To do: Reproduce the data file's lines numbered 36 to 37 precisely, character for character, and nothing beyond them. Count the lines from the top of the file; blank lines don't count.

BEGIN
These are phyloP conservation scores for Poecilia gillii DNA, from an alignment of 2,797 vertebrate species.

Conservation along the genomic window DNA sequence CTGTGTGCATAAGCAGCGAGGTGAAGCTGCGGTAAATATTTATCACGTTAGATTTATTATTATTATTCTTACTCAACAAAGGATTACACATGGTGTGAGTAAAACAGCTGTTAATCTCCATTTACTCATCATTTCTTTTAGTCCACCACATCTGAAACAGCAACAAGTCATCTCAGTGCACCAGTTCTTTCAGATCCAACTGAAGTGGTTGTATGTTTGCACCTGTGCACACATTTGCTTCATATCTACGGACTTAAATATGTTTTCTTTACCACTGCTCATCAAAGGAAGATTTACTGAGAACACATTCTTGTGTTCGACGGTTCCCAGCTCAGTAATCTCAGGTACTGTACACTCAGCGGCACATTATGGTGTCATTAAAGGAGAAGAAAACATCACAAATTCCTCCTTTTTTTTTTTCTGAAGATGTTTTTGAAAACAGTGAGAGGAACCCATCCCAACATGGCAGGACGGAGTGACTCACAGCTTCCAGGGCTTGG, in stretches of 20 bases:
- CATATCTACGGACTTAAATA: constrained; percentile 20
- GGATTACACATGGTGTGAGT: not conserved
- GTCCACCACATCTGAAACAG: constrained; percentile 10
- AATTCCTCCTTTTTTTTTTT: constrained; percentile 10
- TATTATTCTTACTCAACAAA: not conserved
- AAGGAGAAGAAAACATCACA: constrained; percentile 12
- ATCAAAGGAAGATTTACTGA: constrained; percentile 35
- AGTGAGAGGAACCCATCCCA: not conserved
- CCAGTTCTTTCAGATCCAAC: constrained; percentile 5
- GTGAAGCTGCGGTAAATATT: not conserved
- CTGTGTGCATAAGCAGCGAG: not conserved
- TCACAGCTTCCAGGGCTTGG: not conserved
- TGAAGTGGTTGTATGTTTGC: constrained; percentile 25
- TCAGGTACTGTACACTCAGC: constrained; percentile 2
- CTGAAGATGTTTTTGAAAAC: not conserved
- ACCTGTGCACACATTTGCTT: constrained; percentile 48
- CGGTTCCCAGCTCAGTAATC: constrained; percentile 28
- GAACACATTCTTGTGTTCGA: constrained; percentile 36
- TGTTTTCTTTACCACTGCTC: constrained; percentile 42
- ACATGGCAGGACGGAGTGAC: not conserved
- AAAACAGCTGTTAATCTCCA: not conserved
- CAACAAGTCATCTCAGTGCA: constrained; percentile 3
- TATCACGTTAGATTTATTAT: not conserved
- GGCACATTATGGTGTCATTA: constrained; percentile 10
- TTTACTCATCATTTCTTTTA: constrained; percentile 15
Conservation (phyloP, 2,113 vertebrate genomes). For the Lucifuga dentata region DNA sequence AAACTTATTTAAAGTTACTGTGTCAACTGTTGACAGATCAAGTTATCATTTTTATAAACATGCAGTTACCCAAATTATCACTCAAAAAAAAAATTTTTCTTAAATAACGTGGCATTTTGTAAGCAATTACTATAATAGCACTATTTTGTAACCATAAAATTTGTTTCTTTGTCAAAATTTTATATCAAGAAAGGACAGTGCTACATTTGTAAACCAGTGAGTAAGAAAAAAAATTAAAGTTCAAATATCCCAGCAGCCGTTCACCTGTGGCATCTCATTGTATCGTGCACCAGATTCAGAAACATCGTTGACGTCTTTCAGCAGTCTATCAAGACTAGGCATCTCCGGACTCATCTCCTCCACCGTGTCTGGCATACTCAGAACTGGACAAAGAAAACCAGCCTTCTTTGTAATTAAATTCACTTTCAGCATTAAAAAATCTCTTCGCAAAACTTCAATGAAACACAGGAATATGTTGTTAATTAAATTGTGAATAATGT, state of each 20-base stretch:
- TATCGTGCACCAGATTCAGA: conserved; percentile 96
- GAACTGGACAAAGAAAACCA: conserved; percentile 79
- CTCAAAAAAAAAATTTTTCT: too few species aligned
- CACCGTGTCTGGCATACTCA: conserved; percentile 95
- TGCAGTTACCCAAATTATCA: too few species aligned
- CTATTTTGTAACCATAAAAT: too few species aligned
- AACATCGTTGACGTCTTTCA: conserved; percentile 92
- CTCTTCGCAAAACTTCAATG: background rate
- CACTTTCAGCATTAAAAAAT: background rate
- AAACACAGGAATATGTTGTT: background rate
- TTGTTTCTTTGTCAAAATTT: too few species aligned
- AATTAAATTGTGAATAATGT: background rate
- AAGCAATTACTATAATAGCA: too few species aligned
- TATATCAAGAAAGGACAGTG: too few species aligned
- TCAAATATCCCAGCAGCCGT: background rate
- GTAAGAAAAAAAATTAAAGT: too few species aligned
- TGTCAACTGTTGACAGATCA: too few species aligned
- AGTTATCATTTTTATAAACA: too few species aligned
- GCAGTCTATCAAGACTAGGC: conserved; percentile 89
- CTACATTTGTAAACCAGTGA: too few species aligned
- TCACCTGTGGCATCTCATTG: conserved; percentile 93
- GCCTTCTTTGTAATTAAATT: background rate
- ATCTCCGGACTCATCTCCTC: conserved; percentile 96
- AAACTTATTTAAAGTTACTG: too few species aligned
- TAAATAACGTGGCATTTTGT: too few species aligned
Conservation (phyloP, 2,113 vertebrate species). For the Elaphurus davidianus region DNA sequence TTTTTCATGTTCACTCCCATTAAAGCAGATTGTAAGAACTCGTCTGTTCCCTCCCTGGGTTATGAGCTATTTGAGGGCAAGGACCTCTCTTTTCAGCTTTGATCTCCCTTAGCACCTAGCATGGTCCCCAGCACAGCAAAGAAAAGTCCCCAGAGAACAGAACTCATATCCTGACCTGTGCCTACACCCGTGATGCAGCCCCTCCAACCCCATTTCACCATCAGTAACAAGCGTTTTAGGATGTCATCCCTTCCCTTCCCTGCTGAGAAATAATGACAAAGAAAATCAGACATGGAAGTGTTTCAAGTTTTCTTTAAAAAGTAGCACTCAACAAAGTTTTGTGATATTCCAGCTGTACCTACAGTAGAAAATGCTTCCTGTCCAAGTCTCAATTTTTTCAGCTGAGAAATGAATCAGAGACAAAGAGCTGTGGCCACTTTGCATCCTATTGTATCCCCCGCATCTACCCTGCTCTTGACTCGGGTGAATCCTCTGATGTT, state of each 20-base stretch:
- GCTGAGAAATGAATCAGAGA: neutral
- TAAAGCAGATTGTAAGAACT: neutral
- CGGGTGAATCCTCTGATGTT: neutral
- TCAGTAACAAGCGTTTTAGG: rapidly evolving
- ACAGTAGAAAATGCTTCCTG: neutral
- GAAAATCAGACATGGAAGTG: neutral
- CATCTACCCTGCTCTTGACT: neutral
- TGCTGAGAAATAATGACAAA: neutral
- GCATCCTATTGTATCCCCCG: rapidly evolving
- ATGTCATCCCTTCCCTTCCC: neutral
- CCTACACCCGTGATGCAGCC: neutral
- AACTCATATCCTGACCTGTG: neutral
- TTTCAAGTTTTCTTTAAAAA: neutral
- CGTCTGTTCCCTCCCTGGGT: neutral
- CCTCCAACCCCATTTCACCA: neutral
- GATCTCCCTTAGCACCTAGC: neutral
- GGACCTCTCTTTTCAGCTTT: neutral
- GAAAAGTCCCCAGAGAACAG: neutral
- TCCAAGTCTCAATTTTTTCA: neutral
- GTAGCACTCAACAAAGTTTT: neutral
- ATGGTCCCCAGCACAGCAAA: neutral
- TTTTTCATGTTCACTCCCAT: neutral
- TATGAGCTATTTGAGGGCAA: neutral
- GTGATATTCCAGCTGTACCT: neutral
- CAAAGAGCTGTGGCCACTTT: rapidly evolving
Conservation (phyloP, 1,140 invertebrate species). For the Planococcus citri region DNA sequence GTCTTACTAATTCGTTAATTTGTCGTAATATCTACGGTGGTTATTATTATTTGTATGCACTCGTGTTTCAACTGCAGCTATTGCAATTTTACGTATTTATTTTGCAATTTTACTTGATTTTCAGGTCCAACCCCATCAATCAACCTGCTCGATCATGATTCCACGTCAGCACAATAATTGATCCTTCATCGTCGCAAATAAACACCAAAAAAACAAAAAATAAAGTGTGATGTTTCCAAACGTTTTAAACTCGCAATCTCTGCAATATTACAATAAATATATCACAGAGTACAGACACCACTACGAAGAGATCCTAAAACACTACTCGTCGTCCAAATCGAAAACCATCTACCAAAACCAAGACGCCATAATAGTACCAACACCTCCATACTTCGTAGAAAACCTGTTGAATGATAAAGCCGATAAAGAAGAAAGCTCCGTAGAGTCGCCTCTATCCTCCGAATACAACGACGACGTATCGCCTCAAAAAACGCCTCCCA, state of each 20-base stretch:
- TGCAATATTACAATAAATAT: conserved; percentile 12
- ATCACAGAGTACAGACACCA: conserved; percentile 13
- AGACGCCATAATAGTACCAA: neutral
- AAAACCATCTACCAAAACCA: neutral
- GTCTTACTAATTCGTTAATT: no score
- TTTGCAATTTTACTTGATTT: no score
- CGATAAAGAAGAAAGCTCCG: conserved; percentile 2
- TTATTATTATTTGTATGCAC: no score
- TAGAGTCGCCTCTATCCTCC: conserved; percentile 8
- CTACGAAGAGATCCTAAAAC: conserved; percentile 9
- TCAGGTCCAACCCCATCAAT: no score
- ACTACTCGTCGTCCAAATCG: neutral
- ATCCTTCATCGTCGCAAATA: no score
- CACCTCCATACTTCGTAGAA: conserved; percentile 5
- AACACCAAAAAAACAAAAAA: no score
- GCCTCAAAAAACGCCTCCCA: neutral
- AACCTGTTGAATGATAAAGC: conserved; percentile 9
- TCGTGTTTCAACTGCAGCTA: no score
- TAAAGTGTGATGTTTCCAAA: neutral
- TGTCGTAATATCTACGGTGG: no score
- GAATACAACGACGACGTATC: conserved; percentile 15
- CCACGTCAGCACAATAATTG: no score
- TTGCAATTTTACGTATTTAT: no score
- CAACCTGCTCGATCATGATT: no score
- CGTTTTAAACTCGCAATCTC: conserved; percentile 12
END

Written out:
- CTCTTCGCAAAACTTCAATG: background rate
- CACTTTCAGCATTAAAAAAT: background rate